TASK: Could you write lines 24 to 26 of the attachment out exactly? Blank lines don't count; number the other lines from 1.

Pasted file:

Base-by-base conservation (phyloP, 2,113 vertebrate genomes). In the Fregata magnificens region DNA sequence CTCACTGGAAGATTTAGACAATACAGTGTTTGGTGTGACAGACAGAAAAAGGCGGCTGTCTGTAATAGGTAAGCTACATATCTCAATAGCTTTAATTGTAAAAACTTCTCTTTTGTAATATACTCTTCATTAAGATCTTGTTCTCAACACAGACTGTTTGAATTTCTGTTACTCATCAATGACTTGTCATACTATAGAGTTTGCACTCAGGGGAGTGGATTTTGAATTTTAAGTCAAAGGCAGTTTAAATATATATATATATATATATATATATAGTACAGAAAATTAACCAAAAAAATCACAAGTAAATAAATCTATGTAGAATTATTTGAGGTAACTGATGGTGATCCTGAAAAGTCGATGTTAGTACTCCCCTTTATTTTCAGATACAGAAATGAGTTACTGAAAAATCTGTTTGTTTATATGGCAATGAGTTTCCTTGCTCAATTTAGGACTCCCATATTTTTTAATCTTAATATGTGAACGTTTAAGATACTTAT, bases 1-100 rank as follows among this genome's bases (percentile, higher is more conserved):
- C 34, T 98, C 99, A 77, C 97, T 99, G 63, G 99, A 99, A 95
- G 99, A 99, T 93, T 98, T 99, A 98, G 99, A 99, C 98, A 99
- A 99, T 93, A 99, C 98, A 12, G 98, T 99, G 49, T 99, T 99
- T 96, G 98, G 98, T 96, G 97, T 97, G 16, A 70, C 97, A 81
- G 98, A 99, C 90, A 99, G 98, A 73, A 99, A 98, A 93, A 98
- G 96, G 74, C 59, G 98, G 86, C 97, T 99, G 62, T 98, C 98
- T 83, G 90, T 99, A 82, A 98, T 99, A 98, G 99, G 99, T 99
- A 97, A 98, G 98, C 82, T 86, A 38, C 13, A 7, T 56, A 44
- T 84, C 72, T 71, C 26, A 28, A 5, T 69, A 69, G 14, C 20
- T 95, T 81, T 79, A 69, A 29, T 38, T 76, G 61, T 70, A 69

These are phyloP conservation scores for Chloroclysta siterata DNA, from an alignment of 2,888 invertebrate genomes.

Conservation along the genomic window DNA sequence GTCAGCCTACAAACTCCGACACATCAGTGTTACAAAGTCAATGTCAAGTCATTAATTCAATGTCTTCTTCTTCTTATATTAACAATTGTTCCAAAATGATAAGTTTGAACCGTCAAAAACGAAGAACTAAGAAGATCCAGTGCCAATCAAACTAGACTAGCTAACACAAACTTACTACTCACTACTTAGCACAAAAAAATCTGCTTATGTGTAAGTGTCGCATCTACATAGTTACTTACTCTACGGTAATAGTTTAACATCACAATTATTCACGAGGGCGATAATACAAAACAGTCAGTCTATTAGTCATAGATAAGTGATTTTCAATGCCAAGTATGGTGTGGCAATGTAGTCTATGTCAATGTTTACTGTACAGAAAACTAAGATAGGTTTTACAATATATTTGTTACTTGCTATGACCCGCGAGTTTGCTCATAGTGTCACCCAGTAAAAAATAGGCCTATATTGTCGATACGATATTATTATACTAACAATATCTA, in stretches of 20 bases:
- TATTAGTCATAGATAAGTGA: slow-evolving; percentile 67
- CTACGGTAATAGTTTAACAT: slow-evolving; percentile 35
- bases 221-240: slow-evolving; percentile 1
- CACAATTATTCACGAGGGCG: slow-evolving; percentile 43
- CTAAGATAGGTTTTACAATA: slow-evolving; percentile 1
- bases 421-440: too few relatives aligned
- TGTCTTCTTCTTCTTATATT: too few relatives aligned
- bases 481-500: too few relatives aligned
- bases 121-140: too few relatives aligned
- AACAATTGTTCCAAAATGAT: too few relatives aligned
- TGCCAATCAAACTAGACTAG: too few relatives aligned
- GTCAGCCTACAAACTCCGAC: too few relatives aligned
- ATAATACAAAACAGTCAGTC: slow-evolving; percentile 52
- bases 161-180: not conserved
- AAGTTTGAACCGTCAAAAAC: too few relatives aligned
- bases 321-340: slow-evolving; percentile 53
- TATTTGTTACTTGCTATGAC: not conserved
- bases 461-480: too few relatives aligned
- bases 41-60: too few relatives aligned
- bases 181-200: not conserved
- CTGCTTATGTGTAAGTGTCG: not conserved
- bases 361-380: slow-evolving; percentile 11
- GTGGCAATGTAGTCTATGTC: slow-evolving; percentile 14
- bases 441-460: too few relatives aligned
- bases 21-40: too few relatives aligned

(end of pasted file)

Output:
- TGCCAATCAAACTAGACTAG: too few relatives aligned
- GTCAGCCTACAAACTCCGAC: too few relatives aligned
- ATAATACAAAACAGTCAGTC: slow-evolving; percentile 52